Advertisement
YOU ARE HERE: LAT HomeCollections

TRAVEL INSIDER : How to Survive a Trip to Land of Rising Yen : Japan: Although the country is more expensive than ever, various lodging, dining and transportation options can make it more affordable for Westerners.

June 27, 1993|CHRISTOPHER REYNOLDS | TIMES TRAVEL WRITER

For months now, the yen has been rising, the dollar falling. And anyone planning a trip to Japan--especially a first-timer--should be paying close attention.

Japan was already known as one of the planet's most expensive places: As of Jan. 1, the U.S. State Department was allowing government employees up to $200 per night for lodging in Tokyo and $92 per day for meals and other expenses. And much of the historic run-up of the yen's value against the dollar has come since then.

Back on Nov. 29, 1992, $1 bought 117.4 yen through Thomas Cook Foreign Exchange. As of June 23, the company was selling yen at 105.4 to the dollar. The figure was even more extreme before the trend cooled earlier last month, but even so, the Nov. 29-June 23 fluctuation amounts to a decline of roughly 10% in the dollar's buying power.

This trend is potentially good news for those worried about this country's trade deficit with the Japanese; a weaker dollar effectively raises the price of Japanese goods here and cuts the price of American goods in Japan. But neither Japanese tourism officials nor American travelers will be much consoled by that.

Last month, the travel consultant firm Runzheimer International found that a whole chicken cost $4.28 per pound (four times more than in Los Angeles); a 6.5-ounce can of tuna cost $2.40 (almost three times as much as in Los Angeles); a two-liter soft drink cost $5.73 (more than four times as much as in Los Angeles), and a liter of vodka cost $24.27 (more than twice as much as in Los Angeles). A 24-exposure roll of color film, on the other hand, cost $4.33--three cents less than in Los Angeles.

Japanese tourism officials say it's too soon to tell how much effect the exchange rate slide will have on American travel business, or to tell when rates will stabilize, but anxieties are rising. After running flat at 2.1 million tourist arrivals in each of 1991 and 1992, Japan could face a downturn in visitors.

"We're still receiving the same number of phone calls," says Maria Heffner, spokeswoman for the Japan National Tourist Organization in New York. "I don't think people are backing out of trips if they've already made plans. What people are doing is asking more questions about affordable restaurants and affordable transportation and other things."

The tourist office's response: Heffner and her colleagues are pushing the 2-year-old, but often-overlooked Welcome Inn Reservation Center program. Callers to the agency's Los Angeles or New York offices (telephone 213-623- 1952 or 212-757-5640) can request a Welcome Inn directory of 421 lodgings in Japan with rates under 8,000 yen (roughly $80) per night. Most of the listings are in Tokyo and Kyoto, but less populous areas are included as well.

With at least two weeks of advance time before departure, reservations can be made via mail through an address listed on the Welcome Inn brochure. Welcome Inn reservations centers are also located in Tokyo and Kyoto, and in Narita Airport, about an hour outside Tokyo.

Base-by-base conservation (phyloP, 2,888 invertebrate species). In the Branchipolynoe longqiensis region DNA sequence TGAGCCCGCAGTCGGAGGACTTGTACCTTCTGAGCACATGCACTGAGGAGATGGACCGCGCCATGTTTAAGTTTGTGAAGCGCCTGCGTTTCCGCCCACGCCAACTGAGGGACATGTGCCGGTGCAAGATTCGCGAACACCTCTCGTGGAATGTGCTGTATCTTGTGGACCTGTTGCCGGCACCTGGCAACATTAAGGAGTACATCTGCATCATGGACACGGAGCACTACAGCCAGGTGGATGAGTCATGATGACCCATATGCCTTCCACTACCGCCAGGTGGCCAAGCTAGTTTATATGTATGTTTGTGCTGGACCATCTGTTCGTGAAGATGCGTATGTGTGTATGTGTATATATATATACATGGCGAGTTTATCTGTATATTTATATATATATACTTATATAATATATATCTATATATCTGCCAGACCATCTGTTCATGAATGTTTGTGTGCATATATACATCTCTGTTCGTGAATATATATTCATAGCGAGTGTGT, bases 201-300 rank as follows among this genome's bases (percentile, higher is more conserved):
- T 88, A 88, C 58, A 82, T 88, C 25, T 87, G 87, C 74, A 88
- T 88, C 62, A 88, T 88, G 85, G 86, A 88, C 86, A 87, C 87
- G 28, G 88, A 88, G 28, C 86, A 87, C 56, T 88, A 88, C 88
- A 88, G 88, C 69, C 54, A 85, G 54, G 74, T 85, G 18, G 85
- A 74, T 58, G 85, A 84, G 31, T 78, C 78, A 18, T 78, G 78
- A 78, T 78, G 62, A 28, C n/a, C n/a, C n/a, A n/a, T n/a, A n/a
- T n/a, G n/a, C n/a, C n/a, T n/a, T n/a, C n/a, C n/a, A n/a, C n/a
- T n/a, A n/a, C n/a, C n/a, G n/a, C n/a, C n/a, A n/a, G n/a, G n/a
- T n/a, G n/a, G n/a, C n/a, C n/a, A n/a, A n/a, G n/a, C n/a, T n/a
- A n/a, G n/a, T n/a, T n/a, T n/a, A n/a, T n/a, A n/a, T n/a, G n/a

Many of the least expensive lodgings in the country are traditionally Japanese in design, which means Westerners need to adjust to a new series of words: Ryokan are Japanese-style inns with tatami mats and futons rather than beds. Minshuku are family-run inns that more closely resemble Western bed and breakfast operations. Kokumin shukusha are more rustic lodgings in national parks, run either privately or by the government. Americans should also note that a Japanese "business hotel" does not necessarily charge the high-end rates found at American hotels that cater to corporate clientele. (Those hotels are often in business districts, but tend to be Spartan and strictly functional.)

Beyond that, much of the usual advice to budget-minded tourists anywhere applies: Don't take taxis or eat in hotels if you can avoid it; don't automatically turn up your nose at food sold by sidewalk vendors, and study guidebooks to learn the lay of the land.

Like all Lonely Planet publications, the new "Tokyo City Guide" ($8.95) pays particular attention to the interests of the low-budget traveler. (It also reminds readers just how wildly U.S.-Japan economic relations have fluctuated over the years: Before World War II, the yen traded four to $1; four years after Japan's defeat in 1945, the rate was 360 yen to $1.)

Other money-saving strategies will be less obvious to new hands in Japan. For instance, there is no tipping--not in restaurants, not in hotels, not in taxis.

Maria Heffner of the tourism office points out that most large department stores in Japan have restaurants. The prices are usually reasonable--a substantial meal for $15 or less. As is common in Japan, these arrangements usually include plastic window displays to help non-speakers of Japanese choose their dishes.

Advertisement
Los Angeles Times Articles
|
|
|